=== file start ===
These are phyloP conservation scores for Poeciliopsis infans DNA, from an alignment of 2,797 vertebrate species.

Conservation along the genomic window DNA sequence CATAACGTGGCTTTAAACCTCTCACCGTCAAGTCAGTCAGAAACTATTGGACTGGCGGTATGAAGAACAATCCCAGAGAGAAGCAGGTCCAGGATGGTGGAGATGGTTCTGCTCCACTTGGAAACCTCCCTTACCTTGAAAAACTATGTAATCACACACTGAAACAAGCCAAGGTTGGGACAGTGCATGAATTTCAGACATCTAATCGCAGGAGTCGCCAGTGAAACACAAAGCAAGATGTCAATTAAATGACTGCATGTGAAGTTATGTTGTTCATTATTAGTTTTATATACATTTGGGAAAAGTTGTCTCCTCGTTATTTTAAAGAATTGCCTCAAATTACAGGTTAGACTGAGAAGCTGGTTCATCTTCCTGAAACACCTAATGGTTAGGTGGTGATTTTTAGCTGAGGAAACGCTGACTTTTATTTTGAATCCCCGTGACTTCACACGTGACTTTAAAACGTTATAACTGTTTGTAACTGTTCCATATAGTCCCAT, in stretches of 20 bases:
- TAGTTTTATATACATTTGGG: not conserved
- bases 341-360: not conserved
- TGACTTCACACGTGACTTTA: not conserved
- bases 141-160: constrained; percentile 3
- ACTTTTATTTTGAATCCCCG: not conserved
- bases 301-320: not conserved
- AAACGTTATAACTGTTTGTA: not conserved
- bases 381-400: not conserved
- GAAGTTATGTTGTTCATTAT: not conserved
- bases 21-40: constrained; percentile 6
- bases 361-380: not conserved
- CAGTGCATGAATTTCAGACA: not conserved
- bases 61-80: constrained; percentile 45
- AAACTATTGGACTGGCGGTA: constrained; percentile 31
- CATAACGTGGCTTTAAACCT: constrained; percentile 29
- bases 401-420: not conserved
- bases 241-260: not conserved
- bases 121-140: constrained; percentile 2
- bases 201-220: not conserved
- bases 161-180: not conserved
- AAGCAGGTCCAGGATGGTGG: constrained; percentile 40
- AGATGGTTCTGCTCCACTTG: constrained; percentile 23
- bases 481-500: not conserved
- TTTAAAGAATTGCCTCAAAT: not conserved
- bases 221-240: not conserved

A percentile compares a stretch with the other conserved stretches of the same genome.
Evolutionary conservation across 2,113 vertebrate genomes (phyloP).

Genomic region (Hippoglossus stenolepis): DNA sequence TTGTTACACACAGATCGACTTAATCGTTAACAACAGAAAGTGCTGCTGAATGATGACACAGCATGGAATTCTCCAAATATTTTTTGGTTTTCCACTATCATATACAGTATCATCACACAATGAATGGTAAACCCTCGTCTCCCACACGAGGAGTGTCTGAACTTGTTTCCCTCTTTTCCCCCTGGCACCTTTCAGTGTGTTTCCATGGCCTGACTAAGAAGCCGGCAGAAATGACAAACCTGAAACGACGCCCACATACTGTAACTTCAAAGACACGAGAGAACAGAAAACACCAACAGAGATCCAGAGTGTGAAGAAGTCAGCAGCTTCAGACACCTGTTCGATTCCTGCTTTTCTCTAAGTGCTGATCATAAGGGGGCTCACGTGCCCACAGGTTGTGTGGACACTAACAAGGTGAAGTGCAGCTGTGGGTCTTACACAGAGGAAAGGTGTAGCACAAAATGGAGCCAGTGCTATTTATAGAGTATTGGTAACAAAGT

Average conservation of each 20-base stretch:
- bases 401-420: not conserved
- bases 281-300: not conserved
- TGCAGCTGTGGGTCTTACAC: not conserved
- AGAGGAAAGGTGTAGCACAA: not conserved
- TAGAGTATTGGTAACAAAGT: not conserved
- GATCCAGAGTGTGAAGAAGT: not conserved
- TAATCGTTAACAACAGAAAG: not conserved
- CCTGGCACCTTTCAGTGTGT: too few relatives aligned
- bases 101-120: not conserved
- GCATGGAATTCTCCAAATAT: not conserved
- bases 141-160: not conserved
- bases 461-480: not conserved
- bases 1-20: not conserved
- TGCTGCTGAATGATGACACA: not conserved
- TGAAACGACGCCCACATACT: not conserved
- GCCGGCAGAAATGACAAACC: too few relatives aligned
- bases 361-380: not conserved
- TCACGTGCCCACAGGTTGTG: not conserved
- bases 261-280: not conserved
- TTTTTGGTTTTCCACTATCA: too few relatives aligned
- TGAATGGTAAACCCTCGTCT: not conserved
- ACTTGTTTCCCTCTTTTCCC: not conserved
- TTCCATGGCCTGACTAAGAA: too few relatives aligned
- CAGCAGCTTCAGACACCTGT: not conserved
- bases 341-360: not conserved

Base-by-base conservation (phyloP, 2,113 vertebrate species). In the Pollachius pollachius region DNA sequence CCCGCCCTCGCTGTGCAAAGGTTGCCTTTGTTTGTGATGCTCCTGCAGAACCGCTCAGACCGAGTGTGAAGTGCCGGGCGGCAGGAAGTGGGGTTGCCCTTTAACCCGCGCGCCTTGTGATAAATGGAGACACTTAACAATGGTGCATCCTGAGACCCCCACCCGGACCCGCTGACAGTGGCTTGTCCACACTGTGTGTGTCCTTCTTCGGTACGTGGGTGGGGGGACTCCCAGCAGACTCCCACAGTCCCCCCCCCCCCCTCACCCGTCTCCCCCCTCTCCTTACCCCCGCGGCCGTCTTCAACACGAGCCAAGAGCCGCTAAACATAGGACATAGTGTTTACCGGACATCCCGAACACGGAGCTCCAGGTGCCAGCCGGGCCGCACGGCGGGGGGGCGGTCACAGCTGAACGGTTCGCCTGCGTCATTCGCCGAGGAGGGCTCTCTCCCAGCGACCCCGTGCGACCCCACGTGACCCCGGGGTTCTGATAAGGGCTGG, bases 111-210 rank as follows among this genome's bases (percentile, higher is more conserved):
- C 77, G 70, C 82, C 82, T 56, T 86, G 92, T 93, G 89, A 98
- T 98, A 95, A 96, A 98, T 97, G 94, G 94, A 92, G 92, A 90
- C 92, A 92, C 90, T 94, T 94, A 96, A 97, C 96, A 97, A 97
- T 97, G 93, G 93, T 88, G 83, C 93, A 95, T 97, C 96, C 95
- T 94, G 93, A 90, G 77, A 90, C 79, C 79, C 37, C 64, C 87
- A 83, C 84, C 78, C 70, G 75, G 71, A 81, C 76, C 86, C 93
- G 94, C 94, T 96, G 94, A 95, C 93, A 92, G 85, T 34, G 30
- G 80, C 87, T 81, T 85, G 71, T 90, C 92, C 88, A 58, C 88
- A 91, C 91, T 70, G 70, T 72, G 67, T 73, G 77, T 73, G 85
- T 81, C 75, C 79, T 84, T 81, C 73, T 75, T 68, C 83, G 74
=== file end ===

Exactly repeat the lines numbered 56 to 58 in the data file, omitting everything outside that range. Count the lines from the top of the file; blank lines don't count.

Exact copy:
- bases 341-360: not conserved

Base-by-base conservation (phyloP, 2,113 vertebrate species). In the Pollachius pollachius region DNA sequence CCCGCCCTCGCTGTGCAAAGGTTGCCTTTGTTTGTGATGCTCCTGCAGAACCGCTCAGACCGAGTGTGAAGTGCCGGGCGGCAGGAAGTGGGGTTGCCCTTTAACCCGCGCGCCTTGTGATAAATGGAGACACTTAACAATGGTGCATCCTGAGACCCCCACCCGGACCCGCTGACAGTGGCTTGTCCACACTGTGTGTGTCCTTCTTCGGTACGTGGGTGGGGGGACTCCCAGCAGACTCCCACAGTCCCCCCCCCCCCCTCACCCGTCTCCCCCCTCTCCTTACCCCCGCGGCCGTCTTCAACACGAGCCAAGAGCCGCTAAACATAGGACATAGTGTTTACCGGACATCCCGAACACGGAGCTCCAGGTGCCAGCCGGGCCGCACGGCGGGGGGGCGGTCACAGCTGAACGGTTCGCCTGCGTCATTCGCCGAGGAGGGCTCTCTCCCAGCGACCCCGTGCGACCCCACGTGACCCCGGGGTTCTGATAAGGGCTGG, bases 111-210 rank as follows among this genome's bases (percentile, higher is more conserved):
- C 77, G 70, C 82, C 82, T 56, T 86, G 92, T 93, G 89, A 98